Shell faces Dutch court in case testing how Paris climate goals apply to businesses

Climate campaigners say Shell is violating human rights by continuing to invest billions in fossil fuels, calling for a much faster shift to clean energy

Climate campaigners are demanding Shell cut its CO2 emissions by 45% by 2030 and to zero by 2050 (Pic: Wikimedia Commons/Lommer)


Green groups have taken Royal Dutch Shell to court in the Netherlands, in a case testing whether the Paris Agreement can be used to force oil companies to radically change their business model.

Campaigners say that Shell is breaching its international climate obligations and threatening the lives of these citizens by continuing to invest billions of dollars each year in the production of fossil fuels. 

Seven environmental groups, including Greenpeace and Friends of the Earth the Netherlands, also known as Milieudefensie, filed the lawsuit against Shell in April last year, on behalf of over 17,000 Dutch citizens.

They are demanding that Shell cut its CO2 emissions by 45% by 2030 and to zero by 2050, compared to 2019 levels, in line with the toughest 1.5C temperature limit in the Paris pact. This would force one of the world’s largest energy companies to quickly phase down production of oil and gas and invest in clean energy sources instead.

Four public hearings took place in December in the district court of the Hague, where Shell has its headquarters, concluding on Thursday. A verdict is expected in May next year. 

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Campaigners have built their case on a precedent set by the ‘Urgenda case’, a major climate lawsuit taken to the top of the Netherlands court system last year.

In December 2019, the Supreme Court in the Netherlands ordered the Dutch government to cut its greenhouse gas emissions by 25% by the end of 2020, compared to 1990 levels, as its fair share to tackle climate change. The court ruled that the Dutch government was causing an “unacceptable danger” to citizens, for which it has a duty of care, by continuing to pollute. 

The victory by Dutch environmental group Urgenda was seen as a landmark moment for climate justice.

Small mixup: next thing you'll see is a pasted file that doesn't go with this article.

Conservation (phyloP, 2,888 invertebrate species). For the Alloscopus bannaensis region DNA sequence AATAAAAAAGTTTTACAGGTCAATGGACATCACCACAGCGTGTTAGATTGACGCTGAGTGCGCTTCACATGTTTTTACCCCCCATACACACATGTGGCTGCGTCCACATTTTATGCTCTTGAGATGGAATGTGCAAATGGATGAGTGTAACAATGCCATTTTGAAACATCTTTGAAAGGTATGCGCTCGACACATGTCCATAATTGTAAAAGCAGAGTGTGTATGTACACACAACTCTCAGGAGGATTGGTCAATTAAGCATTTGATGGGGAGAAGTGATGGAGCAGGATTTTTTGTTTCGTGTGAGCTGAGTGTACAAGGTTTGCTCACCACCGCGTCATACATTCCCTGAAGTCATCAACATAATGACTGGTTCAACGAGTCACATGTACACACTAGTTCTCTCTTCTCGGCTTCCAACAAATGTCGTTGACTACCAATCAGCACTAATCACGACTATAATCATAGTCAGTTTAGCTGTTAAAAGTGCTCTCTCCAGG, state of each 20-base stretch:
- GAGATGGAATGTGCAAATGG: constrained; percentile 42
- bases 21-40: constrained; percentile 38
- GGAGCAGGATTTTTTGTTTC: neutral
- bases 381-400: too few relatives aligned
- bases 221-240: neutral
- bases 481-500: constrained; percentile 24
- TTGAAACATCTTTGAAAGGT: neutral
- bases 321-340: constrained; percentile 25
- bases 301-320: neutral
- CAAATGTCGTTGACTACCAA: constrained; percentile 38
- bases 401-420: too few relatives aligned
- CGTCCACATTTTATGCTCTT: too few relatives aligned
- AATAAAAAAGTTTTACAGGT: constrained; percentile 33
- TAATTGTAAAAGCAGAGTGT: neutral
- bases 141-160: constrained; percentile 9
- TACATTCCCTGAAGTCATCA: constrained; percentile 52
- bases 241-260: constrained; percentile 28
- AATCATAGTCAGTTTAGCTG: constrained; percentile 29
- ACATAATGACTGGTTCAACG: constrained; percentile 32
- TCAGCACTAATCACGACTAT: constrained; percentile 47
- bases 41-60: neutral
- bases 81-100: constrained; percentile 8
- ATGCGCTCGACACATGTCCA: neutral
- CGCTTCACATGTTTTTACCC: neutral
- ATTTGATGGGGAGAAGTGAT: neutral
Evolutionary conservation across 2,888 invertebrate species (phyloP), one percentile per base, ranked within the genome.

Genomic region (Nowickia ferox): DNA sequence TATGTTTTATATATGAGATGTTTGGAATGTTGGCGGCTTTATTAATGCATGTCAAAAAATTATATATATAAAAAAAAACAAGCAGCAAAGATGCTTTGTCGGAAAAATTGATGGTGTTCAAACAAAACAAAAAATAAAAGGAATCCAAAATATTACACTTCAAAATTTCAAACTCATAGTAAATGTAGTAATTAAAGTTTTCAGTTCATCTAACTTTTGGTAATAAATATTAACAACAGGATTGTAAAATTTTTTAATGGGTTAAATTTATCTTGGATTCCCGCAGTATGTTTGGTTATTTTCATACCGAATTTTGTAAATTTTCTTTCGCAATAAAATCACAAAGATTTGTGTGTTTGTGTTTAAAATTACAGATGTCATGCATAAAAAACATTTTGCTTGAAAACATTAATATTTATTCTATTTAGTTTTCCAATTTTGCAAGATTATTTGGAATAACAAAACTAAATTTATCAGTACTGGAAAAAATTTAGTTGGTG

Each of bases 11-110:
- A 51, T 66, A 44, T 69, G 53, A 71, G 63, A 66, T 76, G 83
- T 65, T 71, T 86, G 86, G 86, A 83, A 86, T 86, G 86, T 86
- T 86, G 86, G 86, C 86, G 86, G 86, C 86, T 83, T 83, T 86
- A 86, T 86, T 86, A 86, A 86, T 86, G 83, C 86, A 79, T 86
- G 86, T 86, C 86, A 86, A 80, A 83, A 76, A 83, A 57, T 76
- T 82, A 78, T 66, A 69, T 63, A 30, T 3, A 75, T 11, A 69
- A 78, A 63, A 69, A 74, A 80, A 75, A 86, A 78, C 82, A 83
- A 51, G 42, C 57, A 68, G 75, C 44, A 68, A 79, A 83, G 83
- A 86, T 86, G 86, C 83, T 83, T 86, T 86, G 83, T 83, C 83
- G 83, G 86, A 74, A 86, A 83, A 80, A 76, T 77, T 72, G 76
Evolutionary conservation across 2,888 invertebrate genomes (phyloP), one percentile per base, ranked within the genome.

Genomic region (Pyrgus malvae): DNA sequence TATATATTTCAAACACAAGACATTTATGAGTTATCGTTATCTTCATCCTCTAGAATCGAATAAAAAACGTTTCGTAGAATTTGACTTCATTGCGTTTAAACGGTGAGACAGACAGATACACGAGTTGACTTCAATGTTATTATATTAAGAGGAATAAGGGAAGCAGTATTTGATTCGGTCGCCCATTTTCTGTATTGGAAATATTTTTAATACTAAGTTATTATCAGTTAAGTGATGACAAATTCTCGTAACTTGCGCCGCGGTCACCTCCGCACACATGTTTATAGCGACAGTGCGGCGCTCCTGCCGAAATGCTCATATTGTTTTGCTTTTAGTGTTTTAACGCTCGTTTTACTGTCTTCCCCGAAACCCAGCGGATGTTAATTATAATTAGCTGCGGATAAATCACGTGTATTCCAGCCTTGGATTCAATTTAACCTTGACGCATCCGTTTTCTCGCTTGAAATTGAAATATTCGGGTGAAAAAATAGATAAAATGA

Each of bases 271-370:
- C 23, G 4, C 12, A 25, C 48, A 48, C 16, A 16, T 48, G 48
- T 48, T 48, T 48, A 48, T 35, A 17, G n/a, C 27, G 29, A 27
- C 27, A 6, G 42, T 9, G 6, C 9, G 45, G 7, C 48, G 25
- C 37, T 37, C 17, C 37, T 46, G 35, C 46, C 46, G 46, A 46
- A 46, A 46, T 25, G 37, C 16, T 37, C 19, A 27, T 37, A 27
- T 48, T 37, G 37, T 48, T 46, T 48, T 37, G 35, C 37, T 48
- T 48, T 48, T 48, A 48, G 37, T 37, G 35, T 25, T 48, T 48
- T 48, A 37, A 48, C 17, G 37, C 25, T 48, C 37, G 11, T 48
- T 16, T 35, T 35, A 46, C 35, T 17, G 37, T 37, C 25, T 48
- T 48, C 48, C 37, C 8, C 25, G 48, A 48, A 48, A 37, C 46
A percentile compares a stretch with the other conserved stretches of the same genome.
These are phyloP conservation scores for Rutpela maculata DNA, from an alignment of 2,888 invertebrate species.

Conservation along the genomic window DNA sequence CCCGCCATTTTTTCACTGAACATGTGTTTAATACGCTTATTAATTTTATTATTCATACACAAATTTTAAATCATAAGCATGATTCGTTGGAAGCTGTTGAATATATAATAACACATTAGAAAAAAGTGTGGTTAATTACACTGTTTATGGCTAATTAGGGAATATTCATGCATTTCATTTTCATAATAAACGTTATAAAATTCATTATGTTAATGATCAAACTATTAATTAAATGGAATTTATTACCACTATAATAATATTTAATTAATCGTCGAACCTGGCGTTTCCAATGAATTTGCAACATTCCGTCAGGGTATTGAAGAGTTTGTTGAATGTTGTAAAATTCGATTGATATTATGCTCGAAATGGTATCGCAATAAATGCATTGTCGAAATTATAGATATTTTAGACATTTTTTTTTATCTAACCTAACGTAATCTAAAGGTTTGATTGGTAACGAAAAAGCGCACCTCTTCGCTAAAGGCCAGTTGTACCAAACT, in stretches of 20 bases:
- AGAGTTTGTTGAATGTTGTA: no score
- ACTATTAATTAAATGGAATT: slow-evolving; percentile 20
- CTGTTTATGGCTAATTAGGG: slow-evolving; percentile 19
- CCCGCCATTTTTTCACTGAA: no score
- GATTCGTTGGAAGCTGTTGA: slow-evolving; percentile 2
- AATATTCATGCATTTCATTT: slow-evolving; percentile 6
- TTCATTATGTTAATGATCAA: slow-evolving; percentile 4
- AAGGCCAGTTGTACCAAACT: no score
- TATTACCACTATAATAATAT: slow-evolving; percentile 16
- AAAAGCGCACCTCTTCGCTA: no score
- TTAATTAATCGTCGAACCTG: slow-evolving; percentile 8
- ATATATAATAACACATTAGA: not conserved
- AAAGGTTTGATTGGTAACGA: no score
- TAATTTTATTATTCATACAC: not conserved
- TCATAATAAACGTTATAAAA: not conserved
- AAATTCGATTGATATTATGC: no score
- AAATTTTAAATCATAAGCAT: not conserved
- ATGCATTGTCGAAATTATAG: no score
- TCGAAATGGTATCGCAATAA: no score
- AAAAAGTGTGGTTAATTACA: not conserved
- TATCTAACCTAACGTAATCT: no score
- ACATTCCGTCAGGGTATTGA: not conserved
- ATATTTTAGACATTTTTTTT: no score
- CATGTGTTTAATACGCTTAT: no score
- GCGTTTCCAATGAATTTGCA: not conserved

“We are arguing that you can apply the same [duty of care] law to companies,” Sara Shaw, a campaigner for Friends of the Earth International, told Climate Home News. 

Shaw said that while climate litigation cases are becoming more common, it is unusual for the plaintiff not to claim financial damages and focus instead on setting a future course of action. 

Shell argues that climate policy should be set by governments, not companies and that forcing one energy firm to cut back on oil and gas will only have a minor impact as long as others continue to produce fossil fuels.

“The judge should not intervene with Shell’s policy. It would also be unfair to force one company to take certain climate action if states and consumers do not do so or do so insufficiently,” a lawyer for Shell told the court.

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Unlike the Dutch government, Shell is not a signatory to the 2015 Paris Agreement. But campaigners argue that Shell should help countries achieve Paris goals and accuse the company of violating human rights by undermining global efforts to keep temperature rises below 1.5C. 

“Shell’s policies put it on a collision course with international climate agreements,” said Roger Cox, the lawyer representing the group of campaigners. “It is clear that Shell’s policies continue to pose a major threat to the environment and humanity to this day. A judge can put a stop to this environmental damage,” he told the court. 

“It is impossible to achieve the Paris Agreement climate targets without regulating multinationals,” Donald Pols, chief executive of Friends of the Earth the Netherlands, told Climate Home News. 

On the company website, Shell says it is aiming for net-zero operations by 2050, which does not cover the impact of customers burning its products. The company aims to reduce its carbon intensity, the amount of CO2 emissions produced per energy unit sold, 30% by 2030 and 65% by 2050, compared to 2016 levels.

Shell’s focus on carbon intensity is problematic as it allows the company to claim it is reducing emissions while increasing the sale of fossil fuels, according to Pols. “While they should be reducing their CO2 emissions, Shell [plans to] grow their production of oil and gas by more than 34% by 2030.”

Campaigners and lawyers say the verdict of this case could set an important precedent for other climate litigation cases relating to the Paris Agreement. 

“Big polluters and fossil fuel executives should be quite nervous watching this,” said Shaw. “It would be great to see this spark a wave of climate litigation cases against corporations.”

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